Every bass angler has an arsenal of bass fishing lures in his/her tackle box. All different shapes, measurements, colors and kinds can make the choice a difficult one for the beginner. Heck, choosing the right entice can be a challenge for a professional at times, too. Here is a manual to some of the lures accessible at sporting items stores all over the place.
Catfishes usually scavenge for meals but are superb predators as well. A seasoned angler, therefore, uses both the techniques outlined over to bait them. Bigger cats are generally predatory and consequently prefer fish bait to stink baits. There are of course exceptions to this rule and some anglers have caught monster cats with fly fishing lures. Some individuals have even caught catfish with their shiny bass fishing lures for late summer. This also goes to display that techniques are important but so is improvisation.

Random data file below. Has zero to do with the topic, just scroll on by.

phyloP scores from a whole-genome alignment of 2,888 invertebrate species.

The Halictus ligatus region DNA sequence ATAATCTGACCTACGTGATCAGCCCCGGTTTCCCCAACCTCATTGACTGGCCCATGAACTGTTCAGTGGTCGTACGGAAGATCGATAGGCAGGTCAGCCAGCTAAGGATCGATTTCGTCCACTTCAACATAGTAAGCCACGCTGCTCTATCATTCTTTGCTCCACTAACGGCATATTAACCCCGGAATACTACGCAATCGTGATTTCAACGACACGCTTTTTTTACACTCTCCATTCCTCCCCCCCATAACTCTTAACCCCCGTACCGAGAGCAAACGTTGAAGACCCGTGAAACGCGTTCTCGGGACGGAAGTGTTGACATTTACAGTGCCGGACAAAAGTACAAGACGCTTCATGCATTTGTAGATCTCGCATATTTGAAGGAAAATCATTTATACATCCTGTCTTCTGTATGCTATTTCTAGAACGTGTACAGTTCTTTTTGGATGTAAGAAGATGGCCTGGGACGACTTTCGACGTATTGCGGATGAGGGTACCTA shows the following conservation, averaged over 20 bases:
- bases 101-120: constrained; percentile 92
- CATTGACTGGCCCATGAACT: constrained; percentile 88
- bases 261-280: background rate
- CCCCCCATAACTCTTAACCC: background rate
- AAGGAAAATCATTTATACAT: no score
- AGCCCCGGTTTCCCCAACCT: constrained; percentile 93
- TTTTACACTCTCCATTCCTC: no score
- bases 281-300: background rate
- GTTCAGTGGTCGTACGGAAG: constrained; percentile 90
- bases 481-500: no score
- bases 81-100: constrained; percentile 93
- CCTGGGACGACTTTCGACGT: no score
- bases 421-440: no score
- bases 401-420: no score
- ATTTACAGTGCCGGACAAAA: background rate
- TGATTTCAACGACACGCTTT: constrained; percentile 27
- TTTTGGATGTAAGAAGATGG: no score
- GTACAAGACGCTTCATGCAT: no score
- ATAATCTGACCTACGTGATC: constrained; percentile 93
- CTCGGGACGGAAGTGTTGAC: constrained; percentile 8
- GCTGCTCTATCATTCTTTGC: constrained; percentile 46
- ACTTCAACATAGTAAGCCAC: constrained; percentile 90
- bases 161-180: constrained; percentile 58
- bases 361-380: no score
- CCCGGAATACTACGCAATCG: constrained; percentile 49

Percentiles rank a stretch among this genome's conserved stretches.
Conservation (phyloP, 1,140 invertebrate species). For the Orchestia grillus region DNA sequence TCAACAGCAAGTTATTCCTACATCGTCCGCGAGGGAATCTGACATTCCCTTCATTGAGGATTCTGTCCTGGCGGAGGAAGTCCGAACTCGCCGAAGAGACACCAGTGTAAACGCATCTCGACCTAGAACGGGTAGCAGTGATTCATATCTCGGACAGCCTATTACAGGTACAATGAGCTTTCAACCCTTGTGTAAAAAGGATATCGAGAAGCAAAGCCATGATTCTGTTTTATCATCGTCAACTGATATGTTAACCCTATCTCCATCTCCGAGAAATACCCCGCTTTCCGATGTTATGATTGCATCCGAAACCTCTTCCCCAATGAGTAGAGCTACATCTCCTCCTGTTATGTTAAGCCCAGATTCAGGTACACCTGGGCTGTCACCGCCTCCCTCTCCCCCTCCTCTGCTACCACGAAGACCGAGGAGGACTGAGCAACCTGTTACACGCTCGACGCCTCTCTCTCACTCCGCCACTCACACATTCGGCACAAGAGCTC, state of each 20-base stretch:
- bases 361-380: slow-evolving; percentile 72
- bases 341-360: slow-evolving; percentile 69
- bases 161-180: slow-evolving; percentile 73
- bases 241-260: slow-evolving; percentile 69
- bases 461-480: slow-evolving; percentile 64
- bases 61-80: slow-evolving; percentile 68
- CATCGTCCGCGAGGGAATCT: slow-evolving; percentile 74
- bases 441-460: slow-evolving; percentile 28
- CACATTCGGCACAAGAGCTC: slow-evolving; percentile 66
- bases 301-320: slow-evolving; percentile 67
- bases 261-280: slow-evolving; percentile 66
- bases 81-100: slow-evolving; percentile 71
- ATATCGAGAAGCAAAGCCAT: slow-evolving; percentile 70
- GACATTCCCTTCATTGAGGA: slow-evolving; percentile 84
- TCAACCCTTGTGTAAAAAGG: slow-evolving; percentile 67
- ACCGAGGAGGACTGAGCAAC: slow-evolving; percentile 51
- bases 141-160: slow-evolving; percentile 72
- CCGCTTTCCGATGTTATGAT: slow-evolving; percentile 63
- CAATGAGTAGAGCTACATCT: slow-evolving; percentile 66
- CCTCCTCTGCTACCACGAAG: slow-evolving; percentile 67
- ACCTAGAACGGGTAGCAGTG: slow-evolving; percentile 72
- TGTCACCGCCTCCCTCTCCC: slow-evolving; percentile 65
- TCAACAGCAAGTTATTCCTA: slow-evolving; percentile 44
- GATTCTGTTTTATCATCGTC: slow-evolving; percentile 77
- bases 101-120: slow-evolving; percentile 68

Jigs are a heavier bait with a lead head and usually a solitary hook. They are very versatile because they are useful in cloudy AND clear drinking water types and can be used throughout all times of the day. The jig is most effective when the water temp is less than sixty degrees.
When fishing in drinking water that is about 10 feet deep, you are better off using a various kind of crank bait. The best option for this depth has a medium lip that will strike bottom once it reaches a depth of approximately 10 ft.
There are these times when you want to cast a little additional, I suggest utilizing a heavier type plug. Try the SRO Primary Minnow which is an one 3/4 OZ lure, you might also attempt the Rebel Wind Cheater which weighs two OZ, and my preferred the Danny which weighs a whopping 2 1/4 OZ. All three are great for catching striped bass.
Bass fishing can only be fun if there are fish caught for supper. This indicates getting the correct lures so this can occur regardless of the water circumstances.